It was Thursday March 8, 2012: Embarking on this journey, I was certain of one thing. It was going to be about making connections. After all, the purpose of my visit for the next 2+ weeks was to use all of my senses to observe, seek and connect with my brand new place. A place I could hardly pre-visualize.
My first connection was an enjoyable one as I rested in window seat 24J. A young woman from West St. Paul sat with me who was flying to Kiev to re-connect with a college friend. A new adventure for her. That sounded like a great trip. But flight connections, even those that last 8-hours, are fleeting. And I found myself gazing out the window wondering what I would find. I couldn’t help but feel a strange sense of being alone without connection as I peered out the window to a cold distant moon above and the Atlantic below.
Airport hubs. That’s where connections are made. Amsterdam’s Schiphol is one of the world’s most efficient if not pleasant places to travel. A place of constant motion, visual and verbal cues direct traffic and facilitate connections.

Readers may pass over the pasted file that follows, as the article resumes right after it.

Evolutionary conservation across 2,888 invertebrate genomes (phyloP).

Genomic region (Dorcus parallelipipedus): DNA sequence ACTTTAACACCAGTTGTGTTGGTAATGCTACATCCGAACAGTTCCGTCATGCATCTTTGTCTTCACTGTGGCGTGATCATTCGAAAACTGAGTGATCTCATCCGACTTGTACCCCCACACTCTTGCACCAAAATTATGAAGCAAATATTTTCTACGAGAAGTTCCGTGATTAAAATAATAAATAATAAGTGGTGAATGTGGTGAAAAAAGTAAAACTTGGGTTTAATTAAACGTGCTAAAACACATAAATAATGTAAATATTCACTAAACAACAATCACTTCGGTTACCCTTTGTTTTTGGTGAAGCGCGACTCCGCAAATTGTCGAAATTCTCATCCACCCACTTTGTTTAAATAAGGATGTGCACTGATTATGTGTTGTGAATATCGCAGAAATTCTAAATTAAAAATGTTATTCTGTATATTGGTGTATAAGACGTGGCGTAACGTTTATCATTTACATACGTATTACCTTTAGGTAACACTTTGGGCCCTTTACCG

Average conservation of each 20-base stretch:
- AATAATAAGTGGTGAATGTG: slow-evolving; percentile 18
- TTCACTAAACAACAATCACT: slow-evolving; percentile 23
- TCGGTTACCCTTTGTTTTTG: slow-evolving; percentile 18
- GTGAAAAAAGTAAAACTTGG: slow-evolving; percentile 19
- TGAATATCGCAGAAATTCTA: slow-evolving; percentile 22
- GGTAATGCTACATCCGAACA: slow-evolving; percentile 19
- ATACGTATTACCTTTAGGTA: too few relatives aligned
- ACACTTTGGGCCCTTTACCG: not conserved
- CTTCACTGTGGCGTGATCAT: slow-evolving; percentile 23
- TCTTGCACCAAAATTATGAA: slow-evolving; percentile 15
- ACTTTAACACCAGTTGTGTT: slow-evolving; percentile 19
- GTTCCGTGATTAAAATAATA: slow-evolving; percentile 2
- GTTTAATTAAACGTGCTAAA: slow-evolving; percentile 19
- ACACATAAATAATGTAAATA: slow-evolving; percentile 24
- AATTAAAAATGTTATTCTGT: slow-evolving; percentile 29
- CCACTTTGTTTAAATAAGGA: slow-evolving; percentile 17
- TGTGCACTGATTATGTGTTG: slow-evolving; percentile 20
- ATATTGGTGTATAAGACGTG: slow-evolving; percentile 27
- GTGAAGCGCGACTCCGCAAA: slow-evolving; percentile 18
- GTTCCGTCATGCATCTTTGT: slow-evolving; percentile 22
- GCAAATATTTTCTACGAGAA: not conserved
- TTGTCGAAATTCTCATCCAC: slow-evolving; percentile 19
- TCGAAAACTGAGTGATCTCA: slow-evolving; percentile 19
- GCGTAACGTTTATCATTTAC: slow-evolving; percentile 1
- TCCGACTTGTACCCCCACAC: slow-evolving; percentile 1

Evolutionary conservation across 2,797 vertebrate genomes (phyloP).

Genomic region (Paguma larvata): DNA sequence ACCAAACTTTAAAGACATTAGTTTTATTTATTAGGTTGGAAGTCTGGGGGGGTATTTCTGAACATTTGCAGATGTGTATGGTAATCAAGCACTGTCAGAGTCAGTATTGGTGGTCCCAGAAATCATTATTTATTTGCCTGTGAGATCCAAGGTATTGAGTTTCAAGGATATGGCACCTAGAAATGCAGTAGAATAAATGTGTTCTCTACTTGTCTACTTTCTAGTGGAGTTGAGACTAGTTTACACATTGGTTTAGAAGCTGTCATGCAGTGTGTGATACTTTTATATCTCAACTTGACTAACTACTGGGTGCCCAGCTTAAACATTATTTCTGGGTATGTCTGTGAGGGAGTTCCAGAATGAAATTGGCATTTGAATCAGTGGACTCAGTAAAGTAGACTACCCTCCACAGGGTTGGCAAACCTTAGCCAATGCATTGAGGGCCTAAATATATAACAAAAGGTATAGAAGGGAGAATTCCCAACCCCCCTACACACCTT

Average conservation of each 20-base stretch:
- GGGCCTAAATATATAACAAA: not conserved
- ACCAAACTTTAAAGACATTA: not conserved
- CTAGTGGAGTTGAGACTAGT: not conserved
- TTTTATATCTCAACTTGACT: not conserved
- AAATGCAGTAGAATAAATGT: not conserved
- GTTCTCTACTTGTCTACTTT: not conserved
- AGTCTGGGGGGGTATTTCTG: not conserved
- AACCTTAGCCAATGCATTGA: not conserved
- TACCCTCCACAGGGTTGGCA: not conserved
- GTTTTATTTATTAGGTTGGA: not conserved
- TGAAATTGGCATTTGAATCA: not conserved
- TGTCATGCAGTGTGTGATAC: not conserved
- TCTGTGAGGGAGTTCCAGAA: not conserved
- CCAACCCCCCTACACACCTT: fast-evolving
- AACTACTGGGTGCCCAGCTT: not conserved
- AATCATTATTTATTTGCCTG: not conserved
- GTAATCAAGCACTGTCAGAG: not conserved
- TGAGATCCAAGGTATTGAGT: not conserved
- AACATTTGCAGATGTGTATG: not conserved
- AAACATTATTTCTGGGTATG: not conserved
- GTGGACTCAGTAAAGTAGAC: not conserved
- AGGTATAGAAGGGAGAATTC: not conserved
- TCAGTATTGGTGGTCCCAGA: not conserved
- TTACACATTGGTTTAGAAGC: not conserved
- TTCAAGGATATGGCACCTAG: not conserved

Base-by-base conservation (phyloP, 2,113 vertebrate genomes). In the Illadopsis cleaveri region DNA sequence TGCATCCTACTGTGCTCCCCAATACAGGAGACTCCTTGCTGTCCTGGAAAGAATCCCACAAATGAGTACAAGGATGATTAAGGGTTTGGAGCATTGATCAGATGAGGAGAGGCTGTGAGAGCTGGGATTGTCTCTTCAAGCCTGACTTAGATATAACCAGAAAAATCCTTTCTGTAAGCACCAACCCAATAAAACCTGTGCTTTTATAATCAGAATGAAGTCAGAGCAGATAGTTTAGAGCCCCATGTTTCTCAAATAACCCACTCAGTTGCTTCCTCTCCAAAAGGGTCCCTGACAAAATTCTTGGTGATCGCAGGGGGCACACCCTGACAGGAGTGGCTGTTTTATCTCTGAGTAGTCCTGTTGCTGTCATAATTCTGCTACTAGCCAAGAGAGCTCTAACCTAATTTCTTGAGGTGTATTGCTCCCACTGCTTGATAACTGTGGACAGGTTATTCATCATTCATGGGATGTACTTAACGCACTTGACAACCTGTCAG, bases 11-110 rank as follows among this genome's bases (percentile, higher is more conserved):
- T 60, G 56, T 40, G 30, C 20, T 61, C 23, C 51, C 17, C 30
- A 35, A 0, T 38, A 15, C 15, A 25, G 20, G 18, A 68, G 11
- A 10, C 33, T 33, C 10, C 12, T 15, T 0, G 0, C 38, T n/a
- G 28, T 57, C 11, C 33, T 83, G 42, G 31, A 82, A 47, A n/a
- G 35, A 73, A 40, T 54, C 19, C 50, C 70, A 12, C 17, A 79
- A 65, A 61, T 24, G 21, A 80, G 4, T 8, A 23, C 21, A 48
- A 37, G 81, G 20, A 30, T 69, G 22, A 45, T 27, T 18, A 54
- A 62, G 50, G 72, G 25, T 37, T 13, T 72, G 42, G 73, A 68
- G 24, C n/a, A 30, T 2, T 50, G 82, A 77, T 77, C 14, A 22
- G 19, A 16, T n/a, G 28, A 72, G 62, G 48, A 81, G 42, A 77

I love the kiosk that shows how many minutes you are from the gate from that point. In other words, can you pause to shop or eat, leisurely stroll, or if necessary make a dash to make your important connection. You don’t want your name as one being announced on the P.A. system by the kind voice that says, “Mr. Kotvis. Please proceed to Gate C9. You are holding up your flight. If you do not board your flight now, your luggage will be off-boarded.”
Sitting at my gate waiting for my connecting flight, I was itching to become open, talk with someone. Some are more open than others. I tried with an effort with the guy sitting next to me having his snack. But, oh it’s hard to connect with someone who is plugged-in to their own world and tuned-out to the world immediately around them. My luck changed when he left and older woman replaced him in his seat. She was heading from Germany to Hawaii for a Crimson Circle conference. Interesting and entertaining connection.
All those travel related connections went fine, including the pleasure of meeting a guy from Jacksonville who was traveling to Nairobi to help a missionary with his orphanage. The man on my left was making connections to his homeland, visiting his family and friends who he’s left to be able to work in the U.S for the past nine years. Those would be nice connections for him.